|Rediff India Abroad Home | All the sections|
Teaching work ethics to Indian BPO employees
Arvinder Kaur in New Delhi | December 11, 2006 11:54 IST
Laxity at work and lack of responsibility have often been cited as major drawbacks of call centre workers in India, but now an Indian-American plans to teach BPO (business process outsourcing) employees a thing or two about work ethics and delivering quality.
Payal Tak, CEO of Telesis Corporation a United States-based company providing information technology services to the US government, plans to start academic courses for call centre employees in association with the University of Maryland and the Indraprastha University in New Delhi.
"India boasts of the youngest workforce in the world, but little is being realised that most of them are just school passouts, who have no specialisation, no training on work ethics or delivering quality," says Tak, who was here as part of the US trade mission.
"Though work culture is there, there is need to instill basic responsibility for the work. They need to take ownership at work, a trait, found lacking by most Americans while speaking to call centre employees here. But to accomplish this, on-the-job academic training has to be strengthened, says Tak, an NRI, who migrated from Jalandhar to US in 1986 and set up Telesis in 1998.
"India will run out of outsourcing work if it stops delivering quality," she says.
"We are looking at starting a two-year associate degree affiliated course for the Indian BPO sector employees. For this, talks are already going on with IP University. The course module and trainers would all come from University of Maryland and Montgomery College, who would teach the trainers here and they in turn can teach these employees," Tak says.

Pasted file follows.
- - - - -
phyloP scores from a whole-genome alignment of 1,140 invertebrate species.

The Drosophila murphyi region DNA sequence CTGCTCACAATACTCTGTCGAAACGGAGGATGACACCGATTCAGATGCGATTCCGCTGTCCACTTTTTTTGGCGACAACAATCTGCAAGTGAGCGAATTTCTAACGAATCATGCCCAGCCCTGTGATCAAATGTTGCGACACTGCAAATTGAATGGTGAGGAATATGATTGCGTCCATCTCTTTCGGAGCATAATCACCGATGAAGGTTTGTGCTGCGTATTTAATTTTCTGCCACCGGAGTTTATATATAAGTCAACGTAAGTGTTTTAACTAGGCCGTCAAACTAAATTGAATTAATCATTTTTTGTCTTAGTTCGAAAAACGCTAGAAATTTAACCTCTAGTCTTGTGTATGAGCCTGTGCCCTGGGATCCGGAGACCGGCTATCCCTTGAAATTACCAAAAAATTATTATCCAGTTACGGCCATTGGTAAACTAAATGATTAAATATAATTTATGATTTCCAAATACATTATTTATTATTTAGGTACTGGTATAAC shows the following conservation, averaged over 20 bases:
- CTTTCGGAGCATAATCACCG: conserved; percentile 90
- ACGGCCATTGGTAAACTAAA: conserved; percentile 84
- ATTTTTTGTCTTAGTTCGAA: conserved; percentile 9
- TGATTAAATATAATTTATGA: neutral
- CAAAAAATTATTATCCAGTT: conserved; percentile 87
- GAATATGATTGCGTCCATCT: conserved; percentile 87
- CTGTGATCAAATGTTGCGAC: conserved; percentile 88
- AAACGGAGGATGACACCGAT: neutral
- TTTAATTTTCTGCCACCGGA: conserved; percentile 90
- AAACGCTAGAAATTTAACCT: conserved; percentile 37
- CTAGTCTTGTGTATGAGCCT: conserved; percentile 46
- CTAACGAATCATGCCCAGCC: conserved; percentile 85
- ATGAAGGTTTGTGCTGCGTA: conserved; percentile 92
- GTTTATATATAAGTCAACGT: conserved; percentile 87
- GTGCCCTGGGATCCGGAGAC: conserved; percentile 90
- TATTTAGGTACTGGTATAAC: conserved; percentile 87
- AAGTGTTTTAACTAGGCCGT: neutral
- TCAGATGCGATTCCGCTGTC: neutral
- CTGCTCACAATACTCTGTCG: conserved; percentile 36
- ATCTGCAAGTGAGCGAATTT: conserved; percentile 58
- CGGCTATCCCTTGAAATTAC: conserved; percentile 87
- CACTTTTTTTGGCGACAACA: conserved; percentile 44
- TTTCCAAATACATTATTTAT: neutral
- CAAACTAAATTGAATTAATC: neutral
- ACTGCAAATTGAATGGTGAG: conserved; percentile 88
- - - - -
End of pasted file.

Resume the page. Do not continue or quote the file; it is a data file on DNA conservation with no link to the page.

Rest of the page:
"There would also be short-term courses on work ethics and handling complaints. Say if a call centre relates to handling automotive complaints, the employees taking the call should know all about how to reach the problem in the midnight. Thus giving them basic knowledge of automotive technologies becomes important. It is these specialised training which call centre employees here lack and from which spring up the non-satisfaction among the callers."
"Once the training module is finalised for Delhi and NCR, we plan to move to Bangalore, Mumbai, Hyderabad, small towns like Jalandhar and Phagwara," says Tak.
"But we have been told that for starting a course here, clearance will have to be taken from every state chief minister separately and lot of red tape issues would be involved, she rues.
The Montgomeri College has earlier also designed customised modules for us earlier also, and they could do so now also in two months time, provided we get clearance from the government.
Stressing on the need for such courses, Tak says, "There is lot of training needed for those in outsourcing of documentation work, the stenographers and also the low tech work. There is tremendous demand of workforce and India is likely to fall short of trained manpower if they are not properly trained," she says.
Though a number of fly-by-night operators have set up training centres for the call centre industry, they do not have any certified training module, she says.
Tak, who provides system integration services to the US government, says she is also looking at helping the Indian government in records management and training, besides providing support services for healthcare and financial institutions.
Many American companies are already entering into these areas as India is a very lucrative market and full of promises. "It is not reverse outsourcing. We would be creating work for Indians in their own country."